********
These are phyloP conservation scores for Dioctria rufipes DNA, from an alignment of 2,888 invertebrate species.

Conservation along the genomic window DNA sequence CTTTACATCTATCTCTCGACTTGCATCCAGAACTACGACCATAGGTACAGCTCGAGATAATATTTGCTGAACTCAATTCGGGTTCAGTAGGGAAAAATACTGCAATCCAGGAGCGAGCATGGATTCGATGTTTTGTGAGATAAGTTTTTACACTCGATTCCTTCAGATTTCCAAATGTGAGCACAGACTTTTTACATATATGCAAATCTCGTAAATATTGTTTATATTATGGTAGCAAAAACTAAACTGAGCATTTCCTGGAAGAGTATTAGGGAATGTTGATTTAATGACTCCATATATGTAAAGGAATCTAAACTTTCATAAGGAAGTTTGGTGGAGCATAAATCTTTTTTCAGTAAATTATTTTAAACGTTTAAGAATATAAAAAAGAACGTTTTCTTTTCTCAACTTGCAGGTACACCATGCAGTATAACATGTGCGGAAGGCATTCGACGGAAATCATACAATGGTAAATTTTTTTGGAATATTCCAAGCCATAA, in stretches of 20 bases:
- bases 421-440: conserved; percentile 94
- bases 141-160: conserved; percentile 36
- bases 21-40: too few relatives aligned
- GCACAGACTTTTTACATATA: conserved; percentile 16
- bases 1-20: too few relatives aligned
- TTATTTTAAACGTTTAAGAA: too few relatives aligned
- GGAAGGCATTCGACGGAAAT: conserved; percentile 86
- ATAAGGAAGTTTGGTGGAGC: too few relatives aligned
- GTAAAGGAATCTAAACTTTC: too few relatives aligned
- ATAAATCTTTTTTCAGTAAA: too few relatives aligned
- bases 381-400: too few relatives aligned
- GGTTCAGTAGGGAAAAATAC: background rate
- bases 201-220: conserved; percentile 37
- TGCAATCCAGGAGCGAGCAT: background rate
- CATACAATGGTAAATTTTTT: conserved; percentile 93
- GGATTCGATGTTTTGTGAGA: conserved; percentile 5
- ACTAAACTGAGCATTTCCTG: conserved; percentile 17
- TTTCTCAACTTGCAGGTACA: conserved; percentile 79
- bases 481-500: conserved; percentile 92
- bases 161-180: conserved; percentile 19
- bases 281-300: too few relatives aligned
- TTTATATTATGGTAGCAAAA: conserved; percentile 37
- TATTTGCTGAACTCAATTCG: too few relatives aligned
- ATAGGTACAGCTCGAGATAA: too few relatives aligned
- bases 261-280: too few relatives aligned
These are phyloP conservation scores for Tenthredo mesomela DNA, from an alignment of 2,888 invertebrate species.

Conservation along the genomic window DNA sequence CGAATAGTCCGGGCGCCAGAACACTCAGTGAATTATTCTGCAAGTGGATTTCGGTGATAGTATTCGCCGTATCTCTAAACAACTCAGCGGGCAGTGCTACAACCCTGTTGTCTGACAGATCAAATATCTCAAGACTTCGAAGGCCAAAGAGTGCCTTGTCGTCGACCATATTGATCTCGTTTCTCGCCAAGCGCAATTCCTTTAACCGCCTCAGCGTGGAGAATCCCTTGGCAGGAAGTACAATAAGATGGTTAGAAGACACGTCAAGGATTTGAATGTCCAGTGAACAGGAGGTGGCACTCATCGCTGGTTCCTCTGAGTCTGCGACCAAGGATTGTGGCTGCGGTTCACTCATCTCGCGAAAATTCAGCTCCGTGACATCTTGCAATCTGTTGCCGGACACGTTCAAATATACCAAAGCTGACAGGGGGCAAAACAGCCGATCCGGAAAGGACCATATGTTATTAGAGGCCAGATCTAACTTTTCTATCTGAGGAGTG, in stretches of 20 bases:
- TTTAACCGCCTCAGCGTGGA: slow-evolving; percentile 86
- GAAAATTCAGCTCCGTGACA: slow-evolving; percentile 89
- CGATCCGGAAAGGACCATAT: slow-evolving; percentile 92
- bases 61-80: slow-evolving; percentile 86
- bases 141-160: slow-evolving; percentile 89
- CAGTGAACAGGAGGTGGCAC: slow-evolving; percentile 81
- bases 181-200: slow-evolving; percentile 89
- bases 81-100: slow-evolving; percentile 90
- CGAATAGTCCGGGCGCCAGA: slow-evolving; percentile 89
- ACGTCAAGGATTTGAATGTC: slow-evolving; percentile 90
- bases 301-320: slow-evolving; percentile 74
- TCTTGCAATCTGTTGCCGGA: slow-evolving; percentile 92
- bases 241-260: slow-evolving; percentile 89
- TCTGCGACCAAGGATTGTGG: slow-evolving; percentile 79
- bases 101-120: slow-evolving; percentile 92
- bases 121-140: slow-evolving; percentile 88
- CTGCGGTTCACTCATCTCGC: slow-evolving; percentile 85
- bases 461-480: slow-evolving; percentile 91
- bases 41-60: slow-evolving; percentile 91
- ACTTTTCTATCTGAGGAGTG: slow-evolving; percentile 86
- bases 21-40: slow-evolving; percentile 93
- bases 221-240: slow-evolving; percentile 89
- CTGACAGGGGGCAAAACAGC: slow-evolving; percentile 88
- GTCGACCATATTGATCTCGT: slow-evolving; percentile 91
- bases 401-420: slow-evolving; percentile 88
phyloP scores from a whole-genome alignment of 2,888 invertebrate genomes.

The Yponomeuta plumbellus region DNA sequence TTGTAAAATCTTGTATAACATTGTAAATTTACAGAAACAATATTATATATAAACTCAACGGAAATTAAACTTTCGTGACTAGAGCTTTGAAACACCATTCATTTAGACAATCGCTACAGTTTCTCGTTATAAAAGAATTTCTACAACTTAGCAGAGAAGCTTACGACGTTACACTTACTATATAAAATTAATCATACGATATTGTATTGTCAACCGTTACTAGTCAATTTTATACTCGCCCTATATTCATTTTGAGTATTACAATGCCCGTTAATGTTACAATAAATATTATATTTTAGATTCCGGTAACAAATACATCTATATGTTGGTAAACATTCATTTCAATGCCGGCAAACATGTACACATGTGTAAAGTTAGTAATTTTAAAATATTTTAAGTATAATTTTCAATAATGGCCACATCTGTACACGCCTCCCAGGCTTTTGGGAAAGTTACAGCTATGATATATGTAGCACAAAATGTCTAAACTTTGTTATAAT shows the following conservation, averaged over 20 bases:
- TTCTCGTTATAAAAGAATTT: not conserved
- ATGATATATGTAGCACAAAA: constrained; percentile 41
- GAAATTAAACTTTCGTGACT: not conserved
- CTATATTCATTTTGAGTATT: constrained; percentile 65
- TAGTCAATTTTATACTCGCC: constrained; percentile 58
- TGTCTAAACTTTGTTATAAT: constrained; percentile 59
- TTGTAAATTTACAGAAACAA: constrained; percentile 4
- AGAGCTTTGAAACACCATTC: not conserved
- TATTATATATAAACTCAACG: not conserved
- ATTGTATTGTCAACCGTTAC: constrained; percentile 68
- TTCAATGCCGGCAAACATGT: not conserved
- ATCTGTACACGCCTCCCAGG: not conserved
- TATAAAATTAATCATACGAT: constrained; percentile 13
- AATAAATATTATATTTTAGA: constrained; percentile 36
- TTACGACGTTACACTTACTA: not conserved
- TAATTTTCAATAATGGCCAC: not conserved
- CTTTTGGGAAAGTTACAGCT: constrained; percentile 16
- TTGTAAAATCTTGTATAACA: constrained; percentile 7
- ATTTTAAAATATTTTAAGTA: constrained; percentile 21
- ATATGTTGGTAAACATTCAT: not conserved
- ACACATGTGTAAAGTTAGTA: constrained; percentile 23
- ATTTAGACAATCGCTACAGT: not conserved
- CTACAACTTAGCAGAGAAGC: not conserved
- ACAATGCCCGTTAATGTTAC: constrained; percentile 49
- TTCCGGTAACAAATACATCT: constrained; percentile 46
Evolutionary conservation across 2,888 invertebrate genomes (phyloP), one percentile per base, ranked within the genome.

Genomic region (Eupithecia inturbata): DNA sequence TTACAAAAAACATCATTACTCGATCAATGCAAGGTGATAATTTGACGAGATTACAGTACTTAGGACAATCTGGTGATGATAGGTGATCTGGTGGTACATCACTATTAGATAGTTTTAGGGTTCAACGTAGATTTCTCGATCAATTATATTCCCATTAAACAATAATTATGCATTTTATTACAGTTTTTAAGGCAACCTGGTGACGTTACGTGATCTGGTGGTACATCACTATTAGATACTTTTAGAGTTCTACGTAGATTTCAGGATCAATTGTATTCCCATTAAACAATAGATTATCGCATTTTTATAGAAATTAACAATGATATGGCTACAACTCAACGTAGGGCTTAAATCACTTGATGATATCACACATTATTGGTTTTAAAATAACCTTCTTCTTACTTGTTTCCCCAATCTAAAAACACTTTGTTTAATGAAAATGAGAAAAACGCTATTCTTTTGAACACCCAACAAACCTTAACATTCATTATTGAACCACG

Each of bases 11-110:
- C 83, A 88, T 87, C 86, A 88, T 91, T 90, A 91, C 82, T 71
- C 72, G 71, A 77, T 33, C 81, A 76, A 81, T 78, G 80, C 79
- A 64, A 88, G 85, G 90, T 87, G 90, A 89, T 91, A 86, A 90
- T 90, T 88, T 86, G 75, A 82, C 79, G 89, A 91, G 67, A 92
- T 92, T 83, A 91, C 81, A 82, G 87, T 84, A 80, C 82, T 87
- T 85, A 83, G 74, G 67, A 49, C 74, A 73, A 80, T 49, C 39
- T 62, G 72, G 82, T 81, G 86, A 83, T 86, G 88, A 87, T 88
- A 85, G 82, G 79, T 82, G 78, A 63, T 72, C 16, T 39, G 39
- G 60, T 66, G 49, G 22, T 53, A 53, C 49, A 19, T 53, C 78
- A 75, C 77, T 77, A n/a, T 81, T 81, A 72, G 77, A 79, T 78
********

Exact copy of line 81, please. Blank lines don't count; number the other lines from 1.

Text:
- TTCCGGTAACAAATACATCT: constrained; percentile 46